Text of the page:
Take your licks! It’s National Ice Cream Month

"I spent last night with my two boyfriends, Ben and Jerry.” — Anonymous

In 1984, President Ronald Reagan, who had a real soft spot for ice cream, designated July as the month to pay tribute to one of his favorite indulgences. Since the Reagan-era, ice cream has evolved into a creamy, dreamy industry that practically suits every cultural, dietary and gustatory preference.

Frozen Freaks  from Afar

•  The Japanese, hands down, have mastered the art of frightful frosty treats. If you have a bizarre yen for raw horseflesh, sharkfin noodle, ox tongue, octopus, wasabi or poisonous pit viper, then check out Ice Cream City at the Namja Town Amusement Park in Tokyo, along with other creameries in those parts.

• The Emerald Isle serves such quirky concoctions as Dingle gin, green peas and mint, smoked salmon, goat cheese and caramelized shallot, toasted Irish oats and peat-smoked sugar ice creams.

• The British ice cream purveyor, Lick Me I’m Delicious, features fish-and-chips ice cream as gross flavor of the month, along with novelty glow-in-the-dark jellyfish, at a whopping 140 British pounds a scoop. ($239 U.S.)

• Folks Down Under offer whisky prune; the French have contributed foie gras and avocado flavors, while some domestic lollapaloozas include stinky Durian fruit coming out of the Big Apple, roasted garlic from Minneapolis and Portland’s herbal concoctions of mint leaves and sea urchin meringue. Syrup of Ipecac sorbet, anyone?

What’s your Fave Flave?

Baskin-Robbins, famous for offering more than 31 flavors that rotate seasonally, collaborated with a Chicago neurologist Dr. Alan Hirsch, founder of the Smell & Taste Treatment and Research Foundation, to determine the link between flavor preferences and personalities.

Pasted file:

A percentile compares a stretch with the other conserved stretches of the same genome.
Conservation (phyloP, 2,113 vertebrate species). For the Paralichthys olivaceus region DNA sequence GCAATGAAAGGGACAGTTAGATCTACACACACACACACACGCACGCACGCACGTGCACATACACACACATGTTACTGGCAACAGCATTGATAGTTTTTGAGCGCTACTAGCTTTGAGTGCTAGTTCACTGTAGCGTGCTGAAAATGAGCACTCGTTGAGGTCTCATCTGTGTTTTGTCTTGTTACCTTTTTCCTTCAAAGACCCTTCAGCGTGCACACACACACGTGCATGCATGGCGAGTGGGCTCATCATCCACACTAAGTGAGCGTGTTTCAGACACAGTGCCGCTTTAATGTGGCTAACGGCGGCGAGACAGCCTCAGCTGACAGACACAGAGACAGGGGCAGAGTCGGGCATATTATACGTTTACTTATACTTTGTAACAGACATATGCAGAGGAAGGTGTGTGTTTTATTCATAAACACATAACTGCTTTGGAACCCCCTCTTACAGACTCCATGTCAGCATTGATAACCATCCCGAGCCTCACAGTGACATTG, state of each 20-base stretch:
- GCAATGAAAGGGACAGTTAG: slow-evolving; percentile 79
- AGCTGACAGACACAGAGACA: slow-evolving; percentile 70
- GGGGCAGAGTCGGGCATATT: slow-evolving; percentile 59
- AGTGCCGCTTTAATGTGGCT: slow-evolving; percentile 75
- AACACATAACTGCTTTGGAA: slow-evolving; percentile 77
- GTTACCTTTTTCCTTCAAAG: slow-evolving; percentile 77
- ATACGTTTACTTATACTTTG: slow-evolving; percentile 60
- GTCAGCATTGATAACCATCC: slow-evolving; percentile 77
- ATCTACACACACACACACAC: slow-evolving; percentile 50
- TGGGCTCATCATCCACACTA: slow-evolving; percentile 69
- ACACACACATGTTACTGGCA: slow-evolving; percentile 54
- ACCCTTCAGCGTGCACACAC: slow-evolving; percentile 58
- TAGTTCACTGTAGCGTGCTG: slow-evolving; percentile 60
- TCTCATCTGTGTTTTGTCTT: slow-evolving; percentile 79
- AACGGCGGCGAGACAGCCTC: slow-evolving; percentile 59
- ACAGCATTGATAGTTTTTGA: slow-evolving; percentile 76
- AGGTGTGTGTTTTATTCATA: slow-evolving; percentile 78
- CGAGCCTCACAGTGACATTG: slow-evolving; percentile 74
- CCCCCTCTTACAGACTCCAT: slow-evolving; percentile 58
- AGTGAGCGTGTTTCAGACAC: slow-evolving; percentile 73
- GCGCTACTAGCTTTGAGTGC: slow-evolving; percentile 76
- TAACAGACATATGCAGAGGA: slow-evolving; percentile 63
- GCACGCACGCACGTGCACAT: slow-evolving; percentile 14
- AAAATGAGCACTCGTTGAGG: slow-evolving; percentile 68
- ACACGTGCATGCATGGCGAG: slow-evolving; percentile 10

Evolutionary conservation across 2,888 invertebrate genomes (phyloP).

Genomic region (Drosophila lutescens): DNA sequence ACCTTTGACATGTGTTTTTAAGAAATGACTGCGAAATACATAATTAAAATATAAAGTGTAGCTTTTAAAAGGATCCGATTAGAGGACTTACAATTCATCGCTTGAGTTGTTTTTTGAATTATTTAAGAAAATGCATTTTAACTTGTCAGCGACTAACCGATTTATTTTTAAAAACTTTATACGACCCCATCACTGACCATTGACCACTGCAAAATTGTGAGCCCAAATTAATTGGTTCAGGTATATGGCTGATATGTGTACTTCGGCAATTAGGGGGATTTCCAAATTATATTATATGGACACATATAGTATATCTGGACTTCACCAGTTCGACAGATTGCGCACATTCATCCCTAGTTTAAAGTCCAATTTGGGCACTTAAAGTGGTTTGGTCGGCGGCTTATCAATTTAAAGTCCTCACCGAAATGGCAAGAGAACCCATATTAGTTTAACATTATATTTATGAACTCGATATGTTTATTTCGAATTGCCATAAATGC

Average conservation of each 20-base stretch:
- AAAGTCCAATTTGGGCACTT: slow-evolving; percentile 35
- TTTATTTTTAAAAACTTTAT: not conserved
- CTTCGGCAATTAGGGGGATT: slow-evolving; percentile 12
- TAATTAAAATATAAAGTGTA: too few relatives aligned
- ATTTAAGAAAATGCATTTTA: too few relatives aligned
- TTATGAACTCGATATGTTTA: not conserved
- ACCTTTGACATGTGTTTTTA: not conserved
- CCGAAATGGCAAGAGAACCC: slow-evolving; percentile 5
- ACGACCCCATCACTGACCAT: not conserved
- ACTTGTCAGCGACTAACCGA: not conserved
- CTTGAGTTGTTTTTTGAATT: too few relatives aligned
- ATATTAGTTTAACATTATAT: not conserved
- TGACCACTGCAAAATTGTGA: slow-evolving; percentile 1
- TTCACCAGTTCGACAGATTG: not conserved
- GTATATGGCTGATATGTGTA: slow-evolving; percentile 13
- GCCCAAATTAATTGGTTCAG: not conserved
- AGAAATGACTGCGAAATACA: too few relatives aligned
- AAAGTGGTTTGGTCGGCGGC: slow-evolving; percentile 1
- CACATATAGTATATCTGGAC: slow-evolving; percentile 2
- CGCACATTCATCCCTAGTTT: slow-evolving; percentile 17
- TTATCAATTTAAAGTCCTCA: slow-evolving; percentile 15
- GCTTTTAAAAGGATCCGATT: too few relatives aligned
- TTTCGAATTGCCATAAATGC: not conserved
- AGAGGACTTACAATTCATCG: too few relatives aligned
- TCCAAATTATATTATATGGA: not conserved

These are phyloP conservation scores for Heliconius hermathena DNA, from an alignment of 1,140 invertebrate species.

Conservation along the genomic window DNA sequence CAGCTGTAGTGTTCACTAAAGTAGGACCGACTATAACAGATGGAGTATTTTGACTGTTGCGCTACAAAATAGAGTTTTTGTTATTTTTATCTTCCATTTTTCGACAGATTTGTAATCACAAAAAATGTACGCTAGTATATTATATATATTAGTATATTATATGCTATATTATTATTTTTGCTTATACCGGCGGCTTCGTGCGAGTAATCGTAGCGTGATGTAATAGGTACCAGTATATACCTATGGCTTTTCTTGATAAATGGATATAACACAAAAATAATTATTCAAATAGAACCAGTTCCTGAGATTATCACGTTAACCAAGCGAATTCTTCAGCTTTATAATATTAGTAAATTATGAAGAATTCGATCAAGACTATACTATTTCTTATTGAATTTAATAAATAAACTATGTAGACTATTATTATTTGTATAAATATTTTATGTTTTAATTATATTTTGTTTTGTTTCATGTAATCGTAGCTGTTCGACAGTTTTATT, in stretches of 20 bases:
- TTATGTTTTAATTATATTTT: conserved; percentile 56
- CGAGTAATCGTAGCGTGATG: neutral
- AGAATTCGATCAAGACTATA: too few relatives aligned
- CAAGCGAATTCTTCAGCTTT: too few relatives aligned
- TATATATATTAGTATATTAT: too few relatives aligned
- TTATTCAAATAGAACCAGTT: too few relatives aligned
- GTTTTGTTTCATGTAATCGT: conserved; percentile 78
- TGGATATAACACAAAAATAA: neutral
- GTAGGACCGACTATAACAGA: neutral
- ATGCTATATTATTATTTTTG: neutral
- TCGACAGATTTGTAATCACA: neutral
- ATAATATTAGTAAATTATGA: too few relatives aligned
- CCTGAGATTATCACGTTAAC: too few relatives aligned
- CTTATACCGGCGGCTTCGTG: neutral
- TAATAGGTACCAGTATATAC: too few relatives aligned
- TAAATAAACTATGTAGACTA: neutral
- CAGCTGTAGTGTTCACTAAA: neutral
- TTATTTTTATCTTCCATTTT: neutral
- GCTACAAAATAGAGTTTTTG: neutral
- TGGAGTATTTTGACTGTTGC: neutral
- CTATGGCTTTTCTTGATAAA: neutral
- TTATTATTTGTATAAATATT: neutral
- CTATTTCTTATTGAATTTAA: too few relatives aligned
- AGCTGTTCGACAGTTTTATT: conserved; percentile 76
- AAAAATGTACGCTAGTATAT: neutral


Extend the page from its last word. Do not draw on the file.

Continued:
Surprisingly, Rainbow Sorbet fans were found to be pessimists, despite the bright colors and cheery flavor blend.

Vanillaphiles were anything but boring. They tended to be impulsive risk-takers driven by intuition rather than logic.

Chocolate lovers were dramatic, flirtatious and downright seductive.

Very Berry Strawberry pickers were profiled as devoted introverts.

Ice Cream Imposters

There is a whole line-up of frozen dairy-free delights easy on the gut for vegans, lactose intolerants, allergics, the cholesterol-conscious or those with dietary restrictions. Major players have been churning out such treats as hemp-based temptations made from nutty-textured hemp seeds, decoys from soy, icy rices, nut “milks” such as almond and hazelnut, along with silky, coconut-milk delicacies.

Frosty Facts

•  Americans are top banana when it comes to global ice cream consumption. International Dairy Foods Association reports the average American scarfs down more than 48 pints a year; Nebraskans heading the pack.

• This country produces 800 million gallons of ice cream yearly.

• 12 pounds of milk are needed to make a mere gallon of ice cream.

Sunday is the top ice cream-selling day of the week.

• Children ages 2-12 and adults older than age 45 are the biggest ice cream demographic groups.

Ginger Apricot Topping for Frozen Desserts

INGREDIENTS

2 cups spring water

2/3 cup orange blossom honey

2/3 cup dried apricots

1 teaspoon vanilla extract

Zest from 1 Meyer lemon

1 inch fresh ginger, shredded

Method:

In a heavy saucepan, combine water, extract, honey, ginger and apricots, and bring to a boil. Reduce heat and simmer until apricots are tender. Cool and add to a blender, along with lemon zest.  Puree, adding more water for desired consistency. Blend well. Serve warm or chilled over your favorite frozen ice cream or non-dairy dessert.

For additional frosty treat recipes, e-mail kitchenshrink@san.rr.com

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